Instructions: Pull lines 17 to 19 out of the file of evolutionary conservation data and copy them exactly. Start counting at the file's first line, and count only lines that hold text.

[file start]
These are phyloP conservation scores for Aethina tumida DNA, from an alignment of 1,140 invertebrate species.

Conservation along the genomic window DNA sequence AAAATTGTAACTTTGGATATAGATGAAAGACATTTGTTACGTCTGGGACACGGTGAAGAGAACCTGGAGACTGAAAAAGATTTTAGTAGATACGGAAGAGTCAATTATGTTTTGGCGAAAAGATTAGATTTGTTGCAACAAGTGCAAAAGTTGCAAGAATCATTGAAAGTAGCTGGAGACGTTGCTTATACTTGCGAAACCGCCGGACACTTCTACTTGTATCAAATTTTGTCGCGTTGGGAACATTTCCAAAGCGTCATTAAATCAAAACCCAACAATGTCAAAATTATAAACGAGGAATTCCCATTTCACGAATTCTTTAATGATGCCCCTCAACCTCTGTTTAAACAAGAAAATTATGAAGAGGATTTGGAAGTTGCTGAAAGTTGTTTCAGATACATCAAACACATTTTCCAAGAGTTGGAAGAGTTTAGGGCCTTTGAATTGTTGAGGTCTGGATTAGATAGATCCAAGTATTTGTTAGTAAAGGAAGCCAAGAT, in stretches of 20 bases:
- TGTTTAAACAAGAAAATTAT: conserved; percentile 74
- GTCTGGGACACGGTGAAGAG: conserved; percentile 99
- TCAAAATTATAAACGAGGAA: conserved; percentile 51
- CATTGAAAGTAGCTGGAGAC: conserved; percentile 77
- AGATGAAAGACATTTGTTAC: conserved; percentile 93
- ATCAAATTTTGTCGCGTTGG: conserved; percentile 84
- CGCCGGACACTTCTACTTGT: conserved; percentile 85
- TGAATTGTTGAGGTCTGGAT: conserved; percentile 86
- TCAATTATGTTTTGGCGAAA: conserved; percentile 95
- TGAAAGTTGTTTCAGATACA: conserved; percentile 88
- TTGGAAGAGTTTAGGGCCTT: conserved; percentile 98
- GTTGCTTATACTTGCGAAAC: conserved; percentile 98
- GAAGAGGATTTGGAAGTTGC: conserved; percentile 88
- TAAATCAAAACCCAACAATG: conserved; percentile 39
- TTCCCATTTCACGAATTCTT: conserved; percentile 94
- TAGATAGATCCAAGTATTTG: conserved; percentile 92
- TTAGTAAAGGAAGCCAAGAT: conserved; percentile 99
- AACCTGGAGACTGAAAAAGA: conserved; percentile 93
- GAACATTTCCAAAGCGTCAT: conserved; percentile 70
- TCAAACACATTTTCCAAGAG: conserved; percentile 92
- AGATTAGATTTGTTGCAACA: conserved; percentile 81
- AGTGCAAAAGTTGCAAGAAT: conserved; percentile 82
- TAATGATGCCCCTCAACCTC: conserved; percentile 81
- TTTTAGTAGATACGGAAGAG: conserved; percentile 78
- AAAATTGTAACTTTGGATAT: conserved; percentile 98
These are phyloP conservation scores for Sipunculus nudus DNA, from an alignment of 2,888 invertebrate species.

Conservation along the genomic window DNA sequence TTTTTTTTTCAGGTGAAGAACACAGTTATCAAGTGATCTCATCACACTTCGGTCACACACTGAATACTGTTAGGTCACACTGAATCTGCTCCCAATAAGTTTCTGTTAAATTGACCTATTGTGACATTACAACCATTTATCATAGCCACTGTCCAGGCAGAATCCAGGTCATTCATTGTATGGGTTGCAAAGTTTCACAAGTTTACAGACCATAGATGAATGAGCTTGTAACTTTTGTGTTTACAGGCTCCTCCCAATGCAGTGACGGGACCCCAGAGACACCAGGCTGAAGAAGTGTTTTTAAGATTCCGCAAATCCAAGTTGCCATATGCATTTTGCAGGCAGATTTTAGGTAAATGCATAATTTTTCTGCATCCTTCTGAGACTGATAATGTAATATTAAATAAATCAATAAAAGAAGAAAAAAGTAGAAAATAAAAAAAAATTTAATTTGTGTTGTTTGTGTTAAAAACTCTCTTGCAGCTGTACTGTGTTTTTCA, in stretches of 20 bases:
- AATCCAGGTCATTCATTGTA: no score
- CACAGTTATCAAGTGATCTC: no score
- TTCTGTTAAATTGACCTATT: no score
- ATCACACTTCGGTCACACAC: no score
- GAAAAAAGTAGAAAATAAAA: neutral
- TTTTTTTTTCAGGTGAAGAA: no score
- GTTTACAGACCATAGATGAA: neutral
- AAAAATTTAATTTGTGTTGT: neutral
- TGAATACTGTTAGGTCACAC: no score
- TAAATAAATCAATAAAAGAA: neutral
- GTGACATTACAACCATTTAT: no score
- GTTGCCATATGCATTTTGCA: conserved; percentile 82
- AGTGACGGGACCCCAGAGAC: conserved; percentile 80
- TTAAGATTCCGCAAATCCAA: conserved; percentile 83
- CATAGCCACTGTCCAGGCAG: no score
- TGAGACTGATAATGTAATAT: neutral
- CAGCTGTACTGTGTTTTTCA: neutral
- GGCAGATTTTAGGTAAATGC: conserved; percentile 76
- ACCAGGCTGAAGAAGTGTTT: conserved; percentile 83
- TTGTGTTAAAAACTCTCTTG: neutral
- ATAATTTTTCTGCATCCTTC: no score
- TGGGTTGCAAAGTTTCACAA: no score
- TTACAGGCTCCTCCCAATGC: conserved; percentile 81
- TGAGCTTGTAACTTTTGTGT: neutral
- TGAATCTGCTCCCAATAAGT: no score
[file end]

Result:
- TTCCCATTTCACGAATTCTT: conserved; percentile 94
- TAGATAGATCCAAGTATTTG: conserved; percentile 92
- TTAGTAAAGGAAGCCAAGAT: conserved; percentile 99